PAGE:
Tuesday August 22, 2006
An American online calendar company has been forced to put itself up for sale on eBay after the internet giant Google moved into its space with a rival product.
The demise of Kiko.com, which has gone up for sale with a reserve price of $49,999, has raised questions about the growing threat posed by “Google-creep”.
The company, based in Mountain View, California, is increasingly moving into areas only loosely connected with its core search engine product. As well as letting its engineers experiment with their own pet projects, Google has extensive financial resources that it can throw at new business areas.
This has generated several successful spin-offs such as the email service Gmail. The company has also started developing its own desktop applications, though it runs them as web-hosted services. Its own team recently launched a test spreadsheet application and, in March, it bought the word-processing application Writely.
While strengthening Google’s position against rivals such as Microsoft, the company’s development power creates a headache for start-up companies. It only takes Google to experiment in a particular online area to kill off fledgling businesses. That appears to be what happened to Kiko. Google launched a test version of its Google Calendar application in April, and that seems to have rung the death knell for Kiko.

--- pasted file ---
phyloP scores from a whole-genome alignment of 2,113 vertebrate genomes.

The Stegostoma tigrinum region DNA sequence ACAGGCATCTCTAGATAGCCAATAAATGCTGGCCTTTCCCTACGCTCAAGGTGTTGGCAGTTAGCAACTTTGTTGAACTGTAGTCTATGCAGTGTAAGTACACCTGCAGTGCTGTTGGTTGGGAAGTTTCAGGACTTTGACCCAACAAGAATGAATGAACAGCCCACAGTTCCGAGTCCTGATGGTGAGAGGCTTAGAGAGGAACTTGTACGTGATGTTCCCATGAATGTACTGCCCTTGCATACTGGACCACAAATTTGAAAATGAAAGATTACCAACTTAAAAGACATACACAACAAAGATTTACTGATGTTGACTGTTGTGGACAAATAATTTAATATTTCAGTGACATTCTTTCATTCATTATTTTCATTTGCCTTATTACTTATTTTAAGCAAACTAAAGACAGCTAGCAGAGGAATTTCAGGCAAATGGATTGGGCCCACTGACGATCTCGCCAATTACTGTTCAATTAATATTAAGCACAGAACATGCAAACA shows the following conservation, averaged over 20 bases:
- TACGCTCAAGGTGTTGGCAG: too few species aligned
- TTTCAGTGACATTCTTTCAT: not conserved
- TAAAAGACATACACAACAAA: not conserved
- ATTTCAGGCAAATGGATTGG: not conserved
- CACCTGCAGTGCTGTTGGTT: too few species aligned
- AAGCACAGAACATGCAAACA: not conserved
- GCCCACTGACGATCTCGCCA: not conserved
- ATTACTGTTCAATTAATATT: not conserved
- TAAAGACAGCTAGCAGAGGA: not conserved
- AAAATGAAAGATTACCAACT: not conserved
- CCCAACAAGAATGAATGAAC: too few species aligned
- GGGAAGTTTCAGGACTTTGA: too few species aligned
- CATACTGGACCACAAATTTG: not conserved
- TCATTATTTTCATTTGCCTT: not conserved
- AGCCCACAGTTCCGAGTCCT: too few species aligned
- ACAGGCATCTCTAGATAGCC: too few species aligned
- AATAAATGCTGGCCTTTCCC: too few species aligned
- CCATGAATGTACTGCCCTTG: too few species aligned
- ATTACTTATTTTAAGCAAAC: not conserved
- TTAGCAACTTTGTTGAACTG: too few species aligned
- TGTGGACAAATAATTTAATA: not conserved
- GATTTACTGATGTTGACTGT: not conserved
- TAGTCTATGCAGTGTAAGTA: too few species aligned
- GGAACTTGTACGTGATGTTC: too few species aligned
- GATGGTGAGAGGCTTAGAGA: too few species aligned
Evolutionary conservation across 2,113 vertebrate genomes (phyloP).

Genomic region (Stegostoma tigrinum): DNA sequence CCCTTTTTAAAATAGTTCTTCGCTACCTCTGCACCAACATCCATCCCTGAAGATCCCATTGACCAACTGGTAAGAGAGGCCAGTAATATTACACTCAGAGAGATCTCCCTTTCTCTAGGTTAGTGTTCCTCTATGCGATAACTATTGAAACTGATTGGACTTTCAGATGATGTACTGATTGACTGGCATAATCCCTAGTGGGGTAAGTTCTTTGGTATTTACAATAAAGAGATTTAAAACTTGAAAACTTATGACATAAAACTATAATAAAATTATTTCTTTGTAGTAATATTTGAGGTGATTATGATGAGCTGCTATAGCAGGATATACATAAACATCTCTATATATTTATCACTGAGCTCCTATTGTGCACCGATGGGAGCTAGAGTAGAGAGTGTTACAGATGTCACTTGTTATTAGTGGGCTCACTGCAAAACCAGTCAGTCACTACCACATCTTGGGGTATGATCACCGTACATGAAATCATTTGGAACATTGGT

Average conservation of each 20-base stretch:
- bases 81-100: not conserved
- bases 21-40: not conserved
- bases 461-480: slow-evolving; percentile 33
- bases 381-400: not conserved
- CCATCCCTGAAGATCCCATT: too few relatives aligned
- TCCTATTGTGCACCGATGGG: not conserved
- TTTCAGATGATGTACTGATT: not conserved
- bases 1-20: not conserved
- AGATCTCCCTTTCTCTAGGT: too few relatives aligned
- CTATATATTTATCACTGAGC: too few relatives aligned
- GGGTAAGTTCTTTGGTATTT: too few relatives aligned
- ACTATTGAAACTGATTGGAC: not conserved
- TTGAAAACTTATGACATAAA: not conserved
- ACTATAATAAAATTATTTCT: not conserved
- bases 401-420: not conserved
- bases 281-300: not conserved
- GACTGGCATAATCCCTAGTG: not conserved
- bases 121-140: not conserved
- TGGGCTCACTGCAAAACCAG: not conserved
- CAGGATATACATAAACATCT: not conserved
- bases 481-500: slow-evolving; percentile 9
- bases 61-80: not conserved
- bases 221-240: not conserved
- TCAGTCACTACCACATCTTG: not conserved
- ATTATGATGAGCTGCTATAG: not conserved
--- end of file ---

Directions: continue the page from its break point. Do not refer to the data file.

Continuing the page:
The founders of Kiko, which is one of the growing band of so-called web 2.0 applications, have put the site’s domain name, web hosting account and its intellectual property up for sale on eBay in an auction that ends on Saturday.
On the eBay site, the founders, Justin Kan and Emmett Shear, say: “We are selling Kiko because we want to have time to work on other projects as a development team.”
But Paul Graham, whose Y Combinator investment vehicle bankrolled the start-up of Kiko, said on his blog that: “What nailed Kiko was Google Calendar. Once that came out, not only did Kiko’s growth stop, but a lot of existing users defected.”
Kiko is not the only business to have been put up for sale through eBay, though it is the first that has been publicly pushed overboard by Google. In the spring, the six-year-old online advertising group AffiliateAnnouncement put itself on the site, while last December a porn video company was put up for sale. The starting bid was $100,000 and the lot included 12,000 DVDs and enough equipment to start making films, including a “complete soft-lighting kit”.
Nor is Kiko the only web 2.0 firm that has used eBay to get a valuation. Feedpass.com, which makes setting up news feeds easy for web users, recently appeared on the site with a note from its owners saying “the bottom line is we’re curious to see what the market value might be for such a valuable domain and the code that runs it”.